LAFC fans, players, even owners awed by Banc of California Stadium's debut

LOS ANGELES – Right up until Laurent Ciman blasted his second scorcher in as many games from a 35-yard free kick, causing Stefan Frei enough trouble to give Banc of California Stadium its storybook opening home victory, the match had been tense.

LAFC and the Seattle Sounders took turns peppering the goal with half-chances and near-misses. Sounders players nipped at Carlos Vela’s heels and LAFC’s defenders dug theirs in to keep a potent Seattle attack off the scoresheet.

Everything about the match was on a razor’s edge — you just never know it exploring the various spaces at MLS’s newest venue as Angelenos took in the city’s sparkling new footballing cathedral.

“From here, you feel like the chants echo all the way down Figueroa, throughout Los Angeles,” said Mark Rojas of the 3252 supporters group during halftime, standing several rows from the field in the raucous North End. “This is a dream come true.”

Against the backdrop of a quintessentially amber LA sunset, the 3252 unveiled a “Shoulder to Shoulder” tifo and belted out the national anthem to start the match, and they didn’t let up until long after the final fumes of gold smoke had evaporated into the night air.

“We rode the train together up here from our bar Beer Belly in Long Beach,” Micael Pradon, an LAFC supporter who founded a social club called Long Beach Chrome, said at the pre-match fan fest. “The stadium, the club, it’s such a beautiful evolution.”

Laying out on the lawn at Christmas Tree Lane, BBQ flames flickering over his right shoulder, kids running around with soccer balls on his left, Pradon was among thousands of others already in ecstasy long before Ciman’s dramatic winner.

Supporters in black and gold weren’t the only ones who basked in the stadium’s maiden match atmosphere, a venue built with volume and intimacy in mind.

“I can touch the net,” Cody, a six-year Sounders ticket holder who made a birthday trip down for the occasion to visit his LA-based brother, told MLSsoccer.com. “I wish we could be this close in Seattle.”

He and the rest of his Rave Green contingent — a six-person mix of LA transplants and Seattle visitors — reveled in the action from the second row at the stadium’s south end. From there, the groups’ “We love you Stefan,” chants had only a few yards to travel before reaching the veteran Sounder goalkeeper’s ears.

Fans salute Laurent Ciman postgame | USA Today Sports Images

No sooner had that adoration left their lips than the family patriarch, Craig, stooped to block a 50th-minute Benny Feilhaber blast that narrowly missed Frei’s net.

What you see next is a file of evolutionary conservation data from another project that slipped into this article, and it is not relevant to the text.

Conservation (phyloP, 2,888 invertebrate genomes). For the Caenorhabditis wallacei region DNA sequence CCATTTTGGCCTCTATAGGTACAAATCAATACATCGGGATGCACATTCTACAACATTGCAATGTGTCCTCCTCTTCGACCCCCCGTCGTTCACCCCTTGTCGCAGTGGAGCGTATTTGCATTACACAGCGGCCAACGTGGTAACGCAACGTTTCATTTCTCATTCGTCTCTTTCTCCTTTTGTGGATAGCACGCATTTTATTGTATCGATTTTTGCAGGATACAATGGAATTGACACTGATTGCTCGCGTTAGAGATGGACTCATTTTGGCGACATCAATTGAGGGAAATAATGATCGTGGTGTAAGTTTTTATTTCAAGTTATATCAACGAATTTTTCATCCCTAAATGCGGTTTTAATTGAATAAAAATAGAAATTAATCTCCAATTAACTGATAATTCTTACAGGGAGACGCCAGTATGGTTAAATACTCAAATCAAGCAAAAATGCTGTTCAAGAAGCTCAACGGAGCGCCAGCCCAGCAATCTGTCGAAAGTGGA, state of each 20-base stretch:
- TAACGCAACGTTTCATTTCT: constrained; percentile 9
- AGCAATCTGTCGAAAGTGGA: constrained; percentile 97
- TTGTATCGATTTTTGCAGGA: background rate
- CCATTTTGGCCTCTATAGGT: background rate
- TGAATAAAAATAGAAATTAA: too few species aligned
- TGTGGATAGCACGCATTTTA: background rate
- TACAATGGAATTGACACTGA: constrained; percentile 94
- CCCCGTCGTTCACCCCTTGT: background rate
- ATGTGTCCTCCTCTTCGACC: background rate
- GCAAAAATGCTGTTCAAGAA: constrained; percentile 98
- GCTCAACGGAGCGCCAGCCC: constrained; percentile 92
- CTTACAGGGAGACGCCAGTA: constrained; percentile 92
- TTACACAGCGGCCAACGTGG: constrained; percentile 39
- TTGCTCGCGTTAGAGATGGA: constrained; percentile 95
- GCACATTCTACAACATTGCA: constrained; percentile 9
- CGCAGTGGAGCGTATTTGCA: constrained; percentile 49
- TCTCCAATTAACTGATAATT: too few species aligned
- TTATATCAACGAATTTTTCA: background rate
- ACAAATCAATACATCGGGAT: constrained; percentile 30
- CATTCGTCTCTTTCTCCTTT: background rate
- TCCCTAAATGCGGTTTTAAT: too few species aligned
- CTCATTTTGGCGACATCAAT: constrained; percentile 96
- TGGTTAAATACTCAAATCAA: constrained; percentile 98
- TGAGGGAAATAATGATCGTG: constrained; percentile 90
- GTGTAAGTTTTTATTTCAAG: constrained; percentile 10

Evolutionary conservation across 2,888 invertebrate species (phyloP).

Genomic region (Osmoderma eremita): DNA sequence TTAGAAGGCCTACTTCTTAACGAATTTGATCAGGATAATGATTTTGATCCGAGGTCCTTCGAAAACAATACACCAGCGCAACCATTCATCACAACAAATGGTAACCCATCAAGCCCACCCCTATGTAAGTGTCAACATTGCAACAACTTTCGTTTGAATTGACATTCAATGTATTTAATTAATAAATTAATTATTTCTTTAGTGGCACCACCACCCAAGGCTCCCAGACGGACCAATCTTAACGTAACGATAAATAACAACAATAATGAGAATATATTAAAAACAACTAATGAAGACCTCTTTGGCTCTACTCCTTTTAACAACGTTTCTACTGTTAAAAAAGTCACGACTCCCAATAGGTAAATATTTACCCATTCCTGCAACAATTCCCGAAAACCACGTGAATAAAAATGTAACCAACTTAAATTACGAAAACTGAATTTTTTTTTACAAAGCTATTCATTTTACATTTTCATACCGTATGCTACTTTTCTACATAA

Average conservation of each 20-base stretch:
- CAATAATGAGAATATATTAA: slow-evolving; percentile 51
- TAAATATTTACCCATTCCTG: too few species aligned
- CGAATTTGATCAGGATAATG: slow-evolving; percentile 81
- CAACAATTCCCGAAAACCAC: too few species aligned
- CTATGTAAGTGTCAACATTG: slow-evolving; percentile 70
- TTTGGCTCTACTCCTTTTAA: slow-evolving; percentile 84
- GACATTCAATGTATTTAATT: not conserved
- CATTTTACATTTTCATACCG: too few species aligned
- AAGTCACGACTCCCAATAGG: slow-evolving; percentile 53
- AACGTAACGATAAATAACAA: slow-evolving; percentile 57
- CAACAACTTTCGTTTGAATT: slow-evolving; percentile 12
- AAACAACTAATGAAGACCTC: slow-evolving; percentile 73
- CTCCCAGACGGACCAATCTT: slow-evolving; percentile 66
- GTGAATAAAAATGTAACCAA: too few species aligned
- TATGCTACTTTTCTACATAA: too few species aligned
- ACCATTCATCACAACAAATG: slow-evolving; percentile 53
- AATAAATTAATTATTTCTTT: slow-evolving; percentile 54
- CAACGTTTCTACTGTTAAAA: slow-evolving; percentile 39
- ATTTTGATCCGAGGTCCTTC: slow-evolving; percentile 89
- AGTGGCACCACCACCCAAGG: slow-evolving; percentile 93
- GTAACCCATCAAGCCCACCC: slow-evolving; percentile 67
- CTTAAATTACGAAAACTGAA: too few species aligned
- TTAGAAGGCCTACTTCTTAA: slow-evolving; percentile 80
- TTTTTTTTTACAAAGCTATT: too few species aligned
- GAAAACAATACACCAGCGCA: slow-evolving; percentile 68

“We have to find the YouTube clip of that,” son Tyler — whose self-proclaimed divided loyalties saw him don a Sounder’s jersey underneath LAFC scarf — joked right after his dad had his moment.

Though they love CenturyLink Field’s large crowds and lauded gameday experience, they admitted that, in a supporter fantasy land, they’d prefer to an intimate soccer-specific stadium like Banc of California in Seattle.

“This is like being behind home plate without the net,” Cody said in awe.

A range of faces in the concourse are indicative of what the expansion club has brought with them to MLS and the stadium: club falconer Ken Miknuk (who bestowed upon co-owner Will Farrell the honor of releasing "Olly" in a pre-match ritual), tongue-in-cheek funnyman Gary Gold (star of a web series about a washed-up British player desperate to get into LAFC's ranks), and club co-owner Nomar Garciaparra.

LAFC supporters celebrate at Banc of California Stadium | USA Today Sports Images

“That’s a great comparison,” the retired LA Dodgers hero said when told of the home-plate reference to the stadium’s intimacy. “I was out there when [the players] were warming up and they were actually talking about that. They were saying that even the seats that were up top feel like they are on top of you. [The LAFC players] said even the Sounders players were talking about it too, they were taking it in.”

Goalscorer Ciman was so immersed in that intimacy — and the passion it augurs — that teammate Steve Beitashour had to scream at the LAFC captain to get back into position for the final few seconds of the match.

As the 22,000 gold-and-black metallic tifo sheets shook wildly across the stadium at the final whistle — and Kool and the Gang’s “Hollywood Swingers” became the final song in a playlist that included Rage Against The Machine (after the goal), Dr. Dre (during the lineup unveiling), and 2Pac (when the players first took the field) — a memorably emotional evening was complete.

“What’s special is the fact that not only LAFC understands the community, who wanted this stadium, but that the community understands why LAFC makes sense now,” said Pradon.

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